Lecture 7 - Lipid Control in Health and Disease Flashcards Preview

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Flashcards in Lecture 7 - Lipid Control in Health and Disease Deck (31):
1

How were different lipoproteins named?

By where they banded on an equilibrium density gradient centrifuge tube.

2

Implication of greater lipoprotein density

More protein, less lipid

3

Shape of lipoproteins

Spherical

4

What are lipoproteins bound by?

A phospholipid monolayer

5

LDL structure
1)
2)
3)

1) ApoB-100 protein
2) Phospholipid monolayer with unesterified cholesterols
3) Core of triaceylglycerols and cholesterol esters

6

When does risk of heart attack significantly rise w/r/t blood cholesterol level

~5mmol/L

7

Chylomicron structure
1)
2)
3)

1) Apolipoproteins (B-48, C-II, C-III)
2) Less cholesterol than LDL
3) More protein than LDL

8

Where are chylomicrons formed?

Intestinal mucosa

9

Role of chylomicrons

Carry TAGs from diet to tissues via the lymphatics and blood

10

Cholesterol form on the surface of lipoproteins

Free (unesterified) cholesterol

11

Are chylomicrons more or less dense than VLDL?

Less dense

12

Lipoproteins that primarily carry TAGs in the blood

Chylomicrons, VLDL

13

Lipoproteins that primarily carry cholesterol in the blood

LDL, HDL

14

Three lipid transport systems

1) Exogenous
2) Endogenous
3) Reverse cholesterol transport

15

Exogenous lipid transport
1)
2)
3)
4)
5)

1) Dietary fats broken down into free fatty acids, mono- and diacylglycerols by intestinal lipases (bile salts emulsify)
2) Breakdown products are taken up by mucosa, reformed into TAGs and incorporated into chylomicrons
3) Chylomicrons move through bloodstream and lymphatics into tissues
4) ApoC-II on chylomicron activates lipoprotein lipase on capillary wall. Lipoprotein lipase converts TAGs to free fatty acids and glycerol
5) Fatty acids enter cells, are either oxidised for energy or reesterified for storage
6) Chylomicrons depleted of TAGs (chylomicron remnants) are taken in the blood to the liver, where they are taken up by RME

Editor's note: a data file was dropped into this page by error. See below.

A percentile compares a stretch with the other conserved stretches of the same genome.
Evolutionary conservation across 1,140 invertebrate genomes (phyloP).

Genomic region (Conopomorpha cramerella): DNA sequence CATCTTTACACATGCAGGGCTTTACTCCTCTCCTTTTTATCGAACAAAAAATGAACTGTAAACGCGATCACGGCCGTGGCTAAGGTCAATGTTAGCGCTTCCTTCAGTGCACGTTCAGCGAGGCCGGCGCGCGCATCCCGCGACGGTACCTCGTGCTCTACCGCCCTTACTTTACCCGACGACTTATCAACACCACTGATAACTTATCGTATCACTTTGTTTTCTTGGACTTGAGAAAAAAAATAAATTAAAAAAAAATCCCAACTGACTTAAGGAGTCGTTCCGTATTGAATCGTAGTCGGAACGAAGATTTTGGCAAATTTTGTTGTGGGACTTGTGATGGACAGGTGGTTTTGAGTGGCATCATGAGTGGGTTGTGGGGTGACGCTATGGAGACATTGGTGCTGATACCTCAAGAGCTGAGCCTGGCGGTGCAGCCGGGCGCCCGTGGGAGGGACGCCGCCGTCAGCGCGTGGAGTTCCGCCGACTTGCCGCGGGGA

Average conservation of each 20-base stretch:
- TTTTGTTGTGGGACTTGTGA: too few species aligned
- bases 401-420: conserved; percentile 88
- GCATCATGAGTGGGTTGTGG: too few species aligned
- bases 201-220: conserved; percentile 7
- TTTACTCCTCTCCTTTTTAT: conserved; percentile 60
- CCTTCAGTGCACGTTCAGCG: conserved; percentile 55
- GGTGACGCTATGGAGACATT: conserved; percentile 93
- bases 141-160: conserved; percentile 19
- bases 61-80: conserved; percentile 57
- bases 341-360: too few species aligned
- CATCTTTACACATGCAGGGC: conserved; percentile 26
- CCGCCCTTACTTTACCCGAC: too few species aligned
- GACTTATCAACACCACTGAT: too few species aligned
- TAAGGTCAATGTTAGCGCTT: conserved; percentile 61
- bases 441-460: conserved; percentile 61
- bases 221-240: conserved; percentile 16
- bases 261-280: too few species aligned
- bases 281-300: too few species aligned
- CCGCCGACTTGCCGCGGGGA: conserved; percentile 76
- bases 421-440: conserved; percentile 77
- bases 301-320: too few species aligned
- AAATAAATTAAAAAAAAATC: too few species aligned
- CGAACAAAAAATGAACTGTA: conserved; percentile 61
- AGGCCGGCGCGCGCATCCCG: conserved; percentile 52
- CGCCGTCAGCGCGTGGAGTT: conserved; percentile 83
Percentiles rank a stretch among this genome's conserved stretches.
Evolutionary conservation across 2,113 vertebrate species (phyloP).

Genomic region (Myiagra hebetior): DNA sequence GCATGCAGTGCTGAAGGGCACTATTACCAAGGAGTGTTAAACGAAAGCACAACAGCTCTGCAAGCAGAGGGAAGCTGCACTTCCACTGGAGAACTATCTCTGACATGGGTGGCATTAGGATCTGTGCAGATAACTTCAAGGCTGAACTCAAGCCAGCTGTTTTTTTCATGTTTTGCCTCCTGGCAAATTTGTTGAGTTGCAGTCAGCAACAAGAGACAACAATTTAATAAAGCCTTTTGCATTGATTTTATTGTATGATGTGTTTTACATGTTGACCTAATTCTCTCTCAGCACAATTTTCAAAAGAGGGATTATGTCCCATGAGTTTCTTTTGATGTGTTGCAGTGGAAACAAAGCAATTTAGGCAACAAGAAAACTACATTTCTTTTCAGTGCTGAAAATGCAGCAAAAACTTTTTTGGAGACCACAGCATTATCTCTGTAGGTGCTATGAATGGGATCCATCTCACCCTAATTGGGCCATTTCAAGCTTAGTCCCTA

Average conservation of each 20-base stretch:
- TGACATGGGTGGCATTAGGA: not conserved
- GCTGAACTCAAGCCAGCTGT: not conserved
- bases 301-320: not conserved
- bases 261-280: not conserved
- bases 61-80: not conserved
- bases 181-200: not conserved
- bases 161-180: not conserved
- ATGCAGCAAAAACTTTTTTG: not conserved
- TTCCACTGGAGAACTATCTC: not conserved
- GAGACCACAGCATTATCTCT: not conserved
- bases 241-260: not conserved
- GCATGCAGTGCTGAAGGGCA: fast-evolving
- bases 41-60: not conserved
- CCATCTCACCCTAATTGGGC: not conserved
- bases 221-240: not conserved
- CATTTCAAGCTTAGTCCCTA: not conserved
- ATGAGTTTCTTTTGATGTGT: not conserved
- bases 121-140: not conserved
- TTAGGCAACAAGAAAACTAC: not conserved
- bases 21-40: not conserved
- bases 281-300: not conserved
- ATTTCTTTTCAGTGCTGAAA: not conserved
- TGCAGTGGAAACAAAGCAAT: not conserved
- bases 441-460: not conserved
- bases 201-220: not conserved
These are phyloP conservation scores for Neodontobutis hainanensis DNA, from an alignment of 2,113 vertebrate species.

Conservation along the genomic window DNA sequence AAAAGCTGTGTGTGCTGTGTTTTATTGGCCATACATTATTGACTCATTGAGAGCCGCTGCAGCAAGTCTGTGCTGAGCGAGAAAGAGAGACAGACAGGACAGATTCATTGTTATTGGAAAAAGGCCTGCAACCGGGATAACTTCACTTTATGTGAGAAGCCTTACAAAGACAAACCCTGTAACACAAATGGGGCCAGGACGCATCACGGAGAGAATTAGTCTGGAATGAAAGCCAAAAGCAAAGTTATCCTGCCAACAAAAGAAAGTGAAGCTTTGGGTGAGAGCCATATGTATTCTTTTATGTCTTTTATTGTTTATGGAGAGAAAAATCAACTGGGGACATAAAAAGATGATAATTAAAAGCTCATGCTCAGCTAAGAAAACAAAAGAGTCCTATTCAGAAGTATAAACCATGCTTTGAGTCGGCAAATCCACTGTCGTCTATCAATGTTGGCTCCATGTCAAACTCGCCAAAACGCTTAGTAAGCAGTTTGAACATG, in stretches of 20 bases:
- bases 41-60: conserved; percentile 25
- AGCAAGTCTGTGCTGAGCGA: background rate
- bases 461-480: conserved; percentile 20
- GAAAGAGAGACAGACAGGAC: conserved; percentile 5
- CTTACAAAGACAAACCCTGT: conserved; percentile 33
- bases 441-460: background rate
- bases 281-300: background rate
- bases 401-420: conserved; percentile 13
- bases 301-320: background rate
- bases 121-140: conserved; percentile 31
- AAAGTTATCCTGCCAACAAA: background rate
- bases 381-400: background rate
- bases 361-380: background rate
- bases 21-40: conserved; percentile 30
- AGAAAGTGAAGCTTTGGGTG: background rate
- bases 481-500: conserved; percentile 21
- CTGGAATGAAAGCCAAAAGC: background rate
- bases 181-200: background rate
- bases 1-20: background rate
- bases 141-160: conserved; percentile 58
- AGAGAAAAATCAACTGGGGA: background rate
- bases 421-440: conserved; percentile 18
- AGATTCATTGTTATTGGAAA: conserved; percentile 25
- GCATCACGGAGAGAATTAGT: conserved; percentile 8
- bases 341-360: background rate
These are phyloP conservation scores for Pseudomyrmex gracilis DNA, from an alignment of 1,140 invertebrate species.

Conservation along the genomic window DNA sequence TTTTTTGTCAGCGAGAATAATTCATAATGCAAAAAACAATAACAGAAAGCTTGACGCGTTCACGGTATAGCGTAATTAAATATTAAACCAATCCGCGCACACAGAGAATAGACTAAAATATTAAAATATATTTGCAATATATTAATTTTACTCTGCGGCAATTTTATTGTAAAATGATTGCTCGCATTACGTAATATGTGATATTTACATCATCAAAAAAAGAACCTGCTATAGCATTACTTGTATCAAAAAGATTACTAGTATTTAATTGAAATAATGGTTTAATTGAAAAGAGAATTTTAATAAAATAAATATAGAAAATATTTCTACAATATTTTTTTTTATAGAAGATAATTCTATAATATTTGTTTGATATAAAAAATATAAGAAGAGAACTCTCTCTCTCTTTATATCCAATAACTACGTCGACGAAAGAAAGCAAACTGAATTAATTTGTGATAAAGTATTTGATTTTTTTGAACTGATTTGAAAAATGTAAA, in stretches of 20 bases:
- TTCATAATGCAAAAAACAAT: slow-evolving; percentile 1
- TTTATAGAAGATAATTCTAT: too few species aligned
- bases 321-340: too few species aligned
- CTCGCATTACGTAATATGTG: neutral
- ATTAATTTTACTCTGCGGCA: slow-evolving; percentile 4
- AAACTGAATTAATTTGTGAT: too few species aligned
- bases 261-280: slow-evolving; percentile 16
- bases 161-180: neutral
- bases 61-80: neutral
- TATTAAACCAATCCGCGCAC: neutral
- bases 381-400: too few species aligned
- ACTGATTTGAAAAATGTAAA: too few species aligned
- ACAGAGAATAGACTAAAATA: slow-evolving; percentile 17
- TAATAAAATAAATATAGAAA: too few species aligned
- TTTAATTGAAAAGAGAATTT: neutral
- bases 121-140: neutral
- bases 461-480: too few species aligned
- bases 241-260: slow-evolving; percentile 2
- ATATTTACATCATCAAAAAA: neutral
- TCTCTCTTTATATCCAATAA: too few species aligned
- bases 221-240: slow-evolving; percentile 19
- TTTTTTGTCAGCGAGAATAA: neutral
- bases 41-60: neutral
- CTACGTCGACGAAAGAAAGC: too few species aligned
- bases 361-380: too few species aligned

16

Endogenous lipid transport
1)
2)
3)
4)
5)

1) VLDL assembled in ER of hepatocytes on ApoB-100 scaffold
2) ApoE and ApoC-II associate with VLDL in the blood.
3) Lipoprotein lipase (activated by ApoC-II) converts TAGs to FFAs. This converts VLDL to IDL (intermediate-density lipoprotein).
4) ~50% of IDL taken up by liver via LDL receptor that recognises ApoE on IDL. ~50% of IDL sheds ApoE, becomes LDL.
5) ~70% of LDL is taken up by liver via LDL-R, ~30% enters muscle, adipocytes, adrenal glands.

17

How does ApoB-100 help form VLDL?

Has binding sites for microsomal transfer protein (MTP) necessary for formation of VLDL

18

Reverse cholesterol transport
1)
2)
3)
4)
5)

1) HDL starts as a disc of ApoA-1 (protein) and phospholipid
2) Free cholesterol is esterified, incorporated into HDL3
3) More esterified cholesterol binds to HDL, forming HDL2
4) CETP assists in the exchange of esterified cholesterol from HDL with TAGs from LDL and VLDL.
5) HDL interacts with SR-B1 in the liver, delivers TAGs to the liver.

19

Why might high HDL levels correlate with less heart disease?

HDL in blood picks up excess free cholesterol from arterial walls, converts them to cholesteryl esters, delivers them to the liver where they are converted to bile.

20

Where is ApoA-1 formed?

In the liver and intestine

21

Protein disc that forms core of HDL

ApoA-1

22

Medications that can increase blood TAGs
1)
2)
3)

1) Beta blockers
2) Immunosuppressants
3) Oestrogen replacement

23

Medications that can decrease TAG clearance from blood

1) Beta blockers
2) Protease inhibitors

24

What effect does hyperthyroidism have on TAG levels in blood?

Reduces TAG clearance, increases TAG formation

25

Genetic factors that can lead to increased blood TAG levels
1)
2)

1) ApoB-100 mutations can lead to increased VLDL
2) Lipoprotein lipase or ApoC-II mutations can reduce TAG breakdown

26

Atherogenic

Can cause atherosclerotic plaques

27

Examples of dislipidaemias
1)
2)
3)
4)

1) Hypercholesterolaemia
2) Increased LDL
3) Hypertriglyceridaemia
4) Decrease in HDL

28

How can metabolic syndrome cause dyslipidaemias?

Alterations to HDL and LDL particles.
Abnormal LDL are more atherogenic. Small, dense, TAG-rich, oxidised, glycated.

29

HDL in metabolic syndrome and T2DM
1)
2)

1) Hypertriglyceridaemia can lead to increased HDL catabolysis
2) increased glycation of HDL could interfere with cholesterol efflux from cells and cholesterol reverse transport

30

How can hypertriglyceridaemia lead to increased HDL catabolysis?

With more TAGs, CETP transfers more TAGs from VLDL and LDL to HDL.

TAG-rich HDL is degraded more by hepatic lipase

31

Development of atherosclerosis
1)
2)
3)
4)
5)
6)
7)

1) Damage to endothelium (EG: by oxidised LDL)
2) Endothelial cells, smooth muscle cells, macrophages release oxidants, resulting in more oxidised LDL
3) Ox-LDL leads to increased expression of monocyte chemotaxis factor, macrophage colony stimulating factor, P-selectin on endothelial wall
4) Monocytes enter tissue, differentiate to macrophages, release ROS, leading to highly oxidised LDL
5) Macrophages take up highly-ox LDL in an unregulated way. Form foam cells.
6) Foam cells attract lymphocytes, leukocytes and smooth muscle cells, forming a fatty streak on blood vessel wall
7) Fibrous cap forms over fatty plaque